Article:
Gov. Bill Lee (R-Tenn.) recently signed HB 2661 into law. The act requires PBMs to adopt reimbursement methods that accurately reflect actual acquisition costs and protect patients from being forced to use PBM-owned pharmacies.
In Vermont Gov. Phil Scott (R-Vt.) signed H. 353, a bill that addresses patient steering and also requires the state to look into issues such as reimbursement transparency, spread pricing, and other PBM practices that raise costs for patients and plans.
CVS Health had asked Gov. Phil Scott to veto H.353. H.353 started out as a bill to make drugs more affordable by regulating pharmacy benefits managers.
But revisions of the bill, as it worked its way through the House and Senate, would have all but guaranteed that specialty drug prescriptions given to patients in health care settings, including expensive cancer medication, would be filled at the University of Vermont Health Network’s pharmacy in Burlington, rather than through cheaper mail-order pharmacies that insurers prefer.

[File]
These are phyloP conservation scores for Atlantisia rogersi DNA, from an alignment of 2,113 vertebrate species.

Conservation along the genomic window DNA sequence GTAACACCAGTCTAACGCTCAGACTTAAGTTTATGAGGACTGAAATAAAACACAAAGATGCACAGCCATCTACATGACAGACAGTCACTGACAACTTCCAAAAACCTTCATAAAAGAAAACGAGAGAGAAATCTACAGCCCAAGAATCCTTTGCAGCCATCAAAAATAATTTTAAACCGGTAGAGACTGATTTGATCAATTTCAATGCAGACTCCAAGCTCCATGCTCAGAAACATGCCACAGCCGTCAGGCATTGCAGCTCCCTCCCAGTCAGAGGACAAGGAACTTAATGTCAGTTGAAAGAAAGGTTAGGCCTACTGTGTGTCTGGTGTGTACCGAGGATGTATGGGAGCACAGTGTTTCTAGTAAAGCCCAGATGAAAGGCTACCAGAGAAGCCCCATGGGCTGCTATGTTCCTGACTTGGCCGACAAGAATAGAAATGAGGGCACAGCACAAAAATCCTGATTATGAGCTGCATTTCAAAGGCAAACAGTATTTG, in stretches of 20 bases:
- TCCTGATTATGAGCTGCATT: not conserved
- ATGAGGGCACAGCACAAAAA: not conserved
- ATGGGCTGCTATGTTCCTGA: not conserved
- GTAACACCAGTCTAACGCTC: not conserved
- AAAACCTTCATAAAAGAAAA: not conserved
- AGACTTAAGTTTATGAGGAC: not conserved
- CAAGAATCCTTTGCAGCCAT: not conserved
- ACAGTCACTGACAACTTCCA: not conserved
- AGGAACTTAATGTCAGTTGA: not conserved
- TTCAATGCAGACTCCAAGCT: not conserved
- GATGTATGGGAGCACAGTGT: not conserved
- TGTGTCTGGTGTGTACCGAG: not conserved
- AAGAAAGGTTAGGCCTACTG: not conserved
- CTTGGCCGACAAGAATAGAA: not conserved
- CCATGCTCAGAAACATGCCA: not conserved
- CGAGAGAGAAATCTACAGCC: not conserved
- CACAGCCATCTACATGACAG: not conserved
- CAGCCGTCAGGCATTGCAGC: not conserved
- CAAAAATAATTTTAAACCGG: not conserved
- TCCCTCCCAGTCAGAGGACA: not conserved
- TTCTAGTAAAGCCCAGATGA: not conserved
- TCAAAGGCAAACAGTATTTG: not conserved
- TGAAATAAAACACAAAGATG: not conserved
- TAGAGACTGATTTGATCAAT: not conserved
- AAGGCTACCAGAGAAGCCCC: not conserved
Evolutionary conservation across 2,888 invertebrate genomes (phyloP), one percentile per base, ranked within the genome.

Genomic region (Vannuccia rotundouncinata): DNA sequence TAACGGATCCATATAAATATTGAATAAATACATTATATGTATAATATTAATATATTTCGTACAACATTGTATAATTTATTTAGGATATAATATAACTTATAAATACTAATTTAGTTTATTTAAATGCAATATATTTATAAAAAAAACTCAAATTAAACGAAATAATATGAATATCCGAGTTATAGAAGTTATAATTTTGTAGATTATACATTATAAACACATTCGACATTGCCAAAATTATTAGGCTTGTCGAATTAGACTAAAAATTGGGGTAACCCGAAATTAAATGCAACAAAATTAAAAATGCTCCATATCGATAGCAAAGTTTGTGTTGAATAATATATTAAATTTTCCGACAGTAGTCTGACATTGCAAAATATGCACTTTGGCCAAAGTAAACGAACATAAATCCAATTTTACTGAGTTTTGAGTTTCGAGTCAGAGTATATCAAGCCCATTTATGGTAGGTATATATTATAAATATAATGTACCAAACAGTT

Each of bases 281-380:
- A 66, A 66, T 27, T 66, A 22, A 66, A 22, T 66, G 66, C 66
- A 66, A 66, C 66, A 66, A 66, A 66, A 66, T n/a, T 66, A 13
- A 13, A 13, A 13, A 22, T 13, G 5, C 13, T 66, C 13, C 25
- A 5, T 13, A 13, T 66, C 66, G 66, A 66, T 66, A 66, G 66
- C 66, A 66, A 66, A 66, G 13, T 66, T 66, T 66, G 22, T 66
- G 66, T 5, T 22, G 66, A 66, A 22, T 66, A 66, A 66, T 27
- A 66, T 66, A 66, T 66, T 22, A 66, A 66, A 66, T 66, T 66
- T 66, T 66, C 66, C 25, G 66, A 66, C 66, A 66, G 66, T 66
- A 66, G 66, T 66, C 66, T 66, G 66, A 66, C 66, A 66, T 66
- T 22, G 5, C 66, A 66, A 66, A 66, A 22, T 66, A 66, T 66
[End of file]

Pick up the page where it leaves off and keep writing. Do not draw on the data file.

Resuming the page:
Though the language was softened somewhat in subsequent revisions, the final version of the bill, approved in the dwindling hours of this year’s legislative session, still gives UVM Health Network an advantage when it comes to filling those expensive prescriptions.
Private insurers countered that the legislation would force them to pay for more drugs to be dispensed at the only commercial specialty pharmacy in the state, UVM Health Network’s pharmacy in Burlington.
The UVM Medical Center Specialty Pharmacy offers access to a full range of pharmacy and support services and offers a convenient and personalized medication management that is close to home.
UVM clinical pharmacists and patient care coordinators are at the center of its patient management program providing support, medication education, and regular follow-ups to patients, caregivers and family members. Services include:
Takeaway: The trend of states proposing or enacting legislation to increase PBM transparency is increasing